All items tagged with "music gear"

For those about to rock, this universal mic clip is essential kit

iKlip XPand for iPhone, iPad. Photo: Rob LeFebvre, Cult of Mac

Two models of iKlip XPand will hold iPhones, iPads or most other mobile devices. Photo: Rob LeFebvre/Cult of Mac

If you use your iPad or iPhone (or both!) onstage when you perform, you know how hard it can be to find a good place to put them. Putting your iPad on a flimsy music stand just won’t cut it, and leaving your iPhone on the floor near your guitar pedals is just asking for a stomped-on smartphone.

The solution, for me, has always been iKlip iPad stands, which connect right to my mic stand. The new versions, including a sweet new iPhone mount, keep my iPad and iPhone safe from all musician-based harm, and always at the right height and angle to get at my lyric sheets, set lists and guitar effects.

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Lust List: Gear so great we can’t stop talking about it

Mega-pedal serves up soaring vocal harmonies, impressive guitar effects

Photo: Rob LeFebvre/Cult of Mac

Photo: Rob LeFebvre/Cult of Mac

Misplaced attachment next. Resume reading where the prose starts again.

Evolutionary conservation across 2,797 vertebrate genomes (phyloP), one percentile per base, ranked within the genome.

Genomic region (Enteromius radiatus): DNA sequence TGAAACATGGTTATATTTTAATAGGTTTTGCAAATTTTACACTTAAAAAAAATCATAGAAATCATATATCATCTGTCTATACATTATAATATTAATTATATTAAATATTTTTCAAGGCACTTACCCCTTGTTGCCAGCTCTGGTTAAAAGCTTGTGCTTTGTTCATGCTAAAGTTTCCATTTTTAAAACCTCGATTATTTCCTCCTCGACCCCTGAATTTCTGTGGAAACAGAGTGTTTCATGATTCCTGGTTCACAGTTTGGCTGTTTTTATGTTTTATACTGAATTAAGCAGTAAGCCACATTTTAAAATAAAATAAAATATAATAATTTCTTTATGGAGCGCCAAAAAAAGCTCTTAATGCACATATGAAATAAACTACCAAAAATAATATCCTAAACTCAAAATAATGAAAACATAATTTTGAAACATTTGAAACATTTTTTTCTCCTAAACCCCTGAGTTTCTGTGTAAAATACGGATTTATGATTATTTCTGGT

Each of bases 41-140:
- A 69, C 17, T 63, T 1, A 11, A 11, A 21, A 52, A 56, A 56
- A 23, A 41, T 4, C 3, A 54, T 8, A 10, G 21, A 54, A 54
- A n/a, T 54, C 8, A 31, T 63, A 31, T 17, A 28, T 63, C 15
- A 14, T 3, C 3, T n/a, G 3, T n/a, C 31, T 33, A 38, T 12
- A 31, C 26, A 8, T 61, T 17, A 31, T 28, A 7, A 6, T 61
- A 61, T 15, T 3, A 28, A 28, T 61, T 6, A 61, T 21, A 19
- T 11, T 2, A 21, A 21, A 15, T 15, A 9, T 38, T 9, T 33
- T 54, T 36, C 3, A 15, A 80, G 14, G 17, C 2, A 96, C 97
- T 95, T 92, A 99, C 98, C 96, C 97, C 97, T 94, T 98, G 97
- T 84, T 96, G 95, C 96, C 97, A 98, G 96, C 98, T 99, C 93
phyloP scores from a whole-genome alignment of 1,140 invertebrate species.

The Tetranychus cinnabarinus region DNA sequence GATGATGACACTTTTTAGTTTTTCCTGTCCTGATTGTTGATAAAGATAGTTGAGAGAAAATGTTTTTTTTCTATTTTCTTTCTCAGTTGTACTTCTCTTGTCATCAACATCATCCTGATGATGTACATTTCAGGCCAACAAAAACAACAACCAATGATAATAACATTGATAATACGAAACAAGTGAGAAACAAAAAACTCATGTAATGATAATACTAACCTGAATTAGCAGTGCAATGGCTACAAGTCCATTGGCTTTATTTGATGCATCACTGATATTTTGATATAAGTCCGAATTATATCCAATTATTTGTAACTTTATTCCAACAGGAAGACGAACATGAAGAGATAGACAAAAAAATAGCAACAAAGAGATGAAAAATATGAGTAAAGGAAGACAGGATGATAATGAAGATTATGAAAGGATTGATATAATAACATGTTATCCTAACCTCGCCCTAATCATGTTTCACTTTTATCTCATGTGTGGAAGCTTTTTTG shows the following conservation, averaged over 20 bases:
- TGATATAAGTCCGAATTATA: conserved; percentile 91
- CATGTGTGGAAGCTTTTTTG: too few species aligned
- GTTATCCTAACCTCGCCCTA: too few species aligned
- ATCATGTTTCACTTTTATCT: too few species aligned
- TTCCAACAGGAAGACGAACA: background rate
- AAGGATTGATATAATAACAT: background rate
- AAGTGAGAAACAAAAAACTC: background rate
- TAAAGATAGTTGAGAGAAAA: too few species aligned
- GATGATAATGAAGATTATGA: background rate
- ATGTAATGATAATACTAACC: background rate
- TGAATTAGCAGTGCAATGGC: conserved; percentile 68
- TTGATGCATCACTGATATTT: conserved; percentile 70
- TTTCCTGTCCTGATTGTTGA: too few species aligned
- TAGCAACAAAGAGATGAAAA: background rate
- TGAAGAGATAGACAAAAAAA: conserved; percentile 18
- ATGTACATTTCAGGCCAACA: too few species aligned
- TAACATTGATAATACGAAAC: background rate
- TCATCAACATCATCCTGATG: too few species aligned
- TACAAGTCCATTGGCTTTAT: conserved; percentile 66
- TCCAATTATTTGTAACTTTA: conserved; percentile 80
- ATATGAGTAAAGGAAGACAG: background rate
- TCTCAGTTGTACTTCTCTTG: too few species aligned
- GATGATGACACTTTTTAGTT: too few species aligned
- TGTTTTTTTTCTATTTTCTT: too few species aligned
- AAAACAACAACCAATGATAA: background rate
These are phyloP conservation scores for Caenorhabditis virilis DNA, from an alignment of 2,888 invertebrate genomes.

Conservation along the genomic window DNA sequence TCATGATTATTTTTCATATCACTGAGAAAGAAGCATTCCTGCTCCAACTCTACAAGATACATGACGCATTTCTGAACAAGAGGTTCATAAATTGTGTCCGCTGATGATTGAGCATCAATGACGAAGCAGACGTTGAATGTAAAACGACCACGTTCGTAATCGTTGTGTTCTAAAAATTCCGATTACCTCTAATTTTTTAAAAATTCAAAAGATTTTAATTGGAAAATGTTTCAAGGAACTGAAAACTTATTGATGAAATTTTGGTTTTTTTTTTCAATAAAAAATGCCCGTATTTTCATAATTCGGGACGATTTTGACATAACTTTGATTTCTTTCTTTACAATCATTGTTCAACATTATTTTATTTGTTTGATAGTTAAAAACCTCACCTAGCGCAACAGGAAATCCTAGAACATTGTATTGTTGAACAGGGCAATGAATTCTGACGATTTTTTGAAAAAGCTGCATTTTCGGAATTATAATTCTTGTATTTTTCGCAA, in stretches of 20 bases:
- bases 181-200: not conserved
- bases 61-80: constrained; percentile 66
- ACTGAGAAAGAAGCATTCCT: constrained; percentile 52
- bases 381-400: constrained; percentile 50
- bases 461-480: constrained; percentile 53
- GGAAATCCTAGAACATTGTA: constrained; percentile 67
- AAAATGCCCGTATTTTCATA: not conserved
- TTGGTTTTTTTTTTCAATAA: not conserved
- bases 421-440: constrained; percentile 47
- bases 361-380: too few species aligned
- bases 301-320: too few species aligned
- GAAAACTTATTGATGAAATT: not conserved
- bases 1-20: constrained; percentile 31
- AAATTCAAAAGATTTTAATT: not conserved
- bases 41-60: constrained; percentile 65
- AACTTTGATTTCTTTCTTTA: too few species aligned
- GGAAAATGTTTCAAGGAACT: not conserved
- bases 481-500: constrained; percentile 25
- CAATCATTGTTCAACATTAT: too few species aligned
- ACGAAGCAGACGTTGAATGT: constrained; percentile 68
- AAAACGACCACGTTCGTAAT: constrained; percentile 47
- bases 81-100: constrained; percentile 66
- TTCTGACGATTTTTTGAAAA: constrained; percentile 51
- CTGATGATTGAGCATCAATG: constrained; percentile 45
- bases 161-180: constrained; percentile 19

I’ve been playing music for coming up on 30 years now, and I’ve tried a ton of music gear. These days, I run a fairly bare-bones setup, with a smaller amp for those close venues, a couple of dual-effect pedals (Visual Sounds’ Route 66 and H2O), and a Boss VE-20 vocal harmony box to thicken up the background vocals in my disco band.

I’ve always had a thing for multi-effect boxes, though, running through my share of a few complicated ones that never quite gave me what I needed in terms of both effects sounds and onstage ease-of-use.

When I heard about TC-Helicon’s new VoiceLive 3 mega-stomp box, with a huge range of guitar effects and amplifier modeling, an amazing vocal-harmony processing system and a stage-quality looping feature, well, I had to try it out.

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iRing lets you rock mad beats using only your hands

Photo: Jim Merithew, Cult of Mac

Photo: Jim Merithew/Cult of Mac

Sliding two distinctive iRings between my middle and ring fingers on each hand and then conducting the bouncy electronic beat coming out of my iPad mini and into my big fat headphones made me feel less like a conductor and more like an awkward boxer, punching at a touchscreen.

Once I relaxed into it, though, the music started to flow and my hands began to dance; this is one cool iOS music-making peripheral.

The iRing is made for making music, but the potential here is stunning: Imagine a video game controlled with your hands, a webpage that scrolls at a speed you define with your fingers, or an e-book that turns pages with a swipe through the air. This is a truly innovative new product.

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